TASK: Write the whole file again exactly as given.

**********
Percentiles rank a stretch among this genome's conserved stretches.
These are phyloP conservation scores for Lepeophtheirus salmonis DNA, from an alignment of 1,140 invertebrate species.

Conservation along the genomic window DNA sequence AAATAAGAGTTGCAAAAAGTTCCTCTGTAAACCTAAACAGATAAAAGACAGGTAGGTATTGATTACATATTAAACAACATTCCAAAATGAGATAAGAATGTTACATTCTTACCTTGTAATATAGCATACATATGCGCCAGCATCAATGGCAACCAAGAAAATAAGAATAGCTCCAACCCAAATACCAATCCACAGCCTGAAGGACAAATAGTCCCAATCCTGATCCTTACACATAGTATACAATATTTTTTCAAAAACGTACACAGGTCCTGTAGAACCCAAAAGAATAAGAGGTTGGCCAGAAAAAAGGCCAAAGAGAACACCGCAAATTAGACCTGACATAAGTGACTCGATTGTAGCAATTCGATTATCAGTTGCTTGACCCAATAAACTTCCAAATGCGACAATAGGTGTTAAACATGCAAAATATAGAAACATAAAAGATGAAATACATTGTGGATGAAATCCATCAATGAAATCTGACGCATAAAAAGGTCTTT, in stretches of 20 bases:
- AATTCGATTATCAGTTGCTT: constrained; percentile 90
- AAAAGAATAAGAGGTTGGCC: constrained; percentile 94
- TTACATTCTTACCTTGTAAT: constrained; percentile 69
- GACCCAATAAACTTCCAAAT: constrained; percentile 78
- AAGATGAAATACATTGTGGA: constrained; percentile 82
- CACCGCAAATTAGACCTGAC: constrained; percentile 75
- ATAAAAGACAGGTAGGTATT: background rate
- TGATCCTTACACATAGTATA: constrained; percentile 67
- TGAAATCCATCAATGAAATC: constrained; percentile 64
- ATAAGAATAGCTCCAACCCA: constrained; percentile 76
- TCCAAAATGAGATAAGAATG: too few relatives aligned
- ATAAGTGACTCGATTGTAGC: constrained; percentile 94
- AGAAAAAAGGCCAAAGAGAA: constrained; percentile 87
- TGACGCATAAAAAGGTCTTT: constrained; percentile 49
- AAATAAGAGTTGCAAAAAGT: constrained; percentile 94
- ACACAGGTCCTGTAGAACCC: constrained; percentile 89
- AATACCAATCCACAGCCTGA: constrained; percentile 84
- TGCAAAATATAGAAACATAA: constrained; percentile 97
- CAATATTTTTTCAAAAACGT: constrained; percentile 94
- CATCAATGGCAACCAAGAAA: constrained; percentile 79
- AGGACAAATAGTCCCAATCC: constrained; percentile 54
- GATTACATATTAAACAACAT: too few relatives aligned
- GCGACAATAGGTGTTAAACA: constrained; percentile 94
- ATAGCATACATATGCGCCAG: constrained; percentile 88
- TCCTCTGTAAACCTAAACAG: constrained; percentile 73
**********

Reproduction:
Percentiles rank a stretch among this genome's conserved stretches.
These are phyloP conservation scores for Lepeophtheirus salmonis DNA, from an alignment of 1,140 invertebrate species.

Conservation along the genomic window DNA sequence AAATAAGAGTTGCAAAAAGTTCCTCTGTAAACCTAAACAGATAAAAGACAGGTAGGTATTGATTACATATTAAACAACATTCCAAAATGAGATAAGAATGTTACATTCTTACCTTGTAATATAGCATACATATGCGCCAGCATCAATGGCAACCAAGAAAATAAGAATAGCTCCAACCCAAATACCAATCCACAGCCTGAAGGACAAATAGTCCCAATCCTGATCCTTACACATAGTATACAATATTTTTTCAAAAACGTACACAGGTCCTGTAGAACCCAAAAGAATAAGAGGTTGGCCAGAAAAAAGGCCAAAGAGAACACCGCAAATTAGACCTGACATAAGTGACTCGATTGTAGCAATTCGATTATCAGTTGCTTGACCCAATAAACTTCCAAATGCGACAATAGGTGTTAAACATGCAAAATATAGAAACATAAAAGATGAAATACATTGTGGATGAAATCCATCAATGAAATCTGACGCATAAAAAGGTCTTT, in stretches of 20 bases:
- AATTCGATTATCAGTTGCTT: constrained; percentile 90
- AAAAGAATAAGAGGTTGGCC: constrained; percentile 94
- TTACATTCTTACCTTGTAAT: constrained; percentile 69
- GACCCAATAAACTTCCAAAT: constrained; percentile 78
- AAGATGAAATACATTGTGGA: constrained; percentile 82
- CACCGCAAATTAGACCTGAC: constrained; percentile 75
- ATAAAAGACAGGTAGGTATT: background rate
- TGATCCTTACACATAGTATA: constrained; percentile 67
- TGAAATCCATCAATGAAATC: constrained; percentile 64
- ATAAGAATAGCTCCAACCCA: constrained; percentile 76
- TCCAAAATGAGATAAGAATG: too few relatives aligned
- ATAAGTGACTCGATTGTAGC: constrained; percentile 94
- AGAAAAAAGGCCAAAGAGAA: constrained; percentile 87
- TGACGCATAAAAAGGTCTTT: constrained; percentile 49
- AAATAAGAGTTGCAAAAAGT: constrained; percentile 94
- ACACAGGTCCTGTAGAACCC: constrained; percentile 89
- AATACCAATCCACAGCCTGA: constrained; percentile 84
- TGCAAAATATAGAAACATAA: constrained; percentile 97
- CAATATTTTTTCAAAAACGT: constrained; percentile 94
- CATCAATGGCAACCAAGAAA: constrained; percentile 79
- AGGACAAATAGTCCCAATCC: constrained; percentile 54
- GATTACATATTAAACAACAT: too few relatives aligned
- GCGACAATAGGTGTTAAACA: constrained; percentile 94
- ATAGCATACATATGCGCCAG: constrained; percentile 88
- TCCTCTGTAAACCTAAACAG: constrained; percentile 73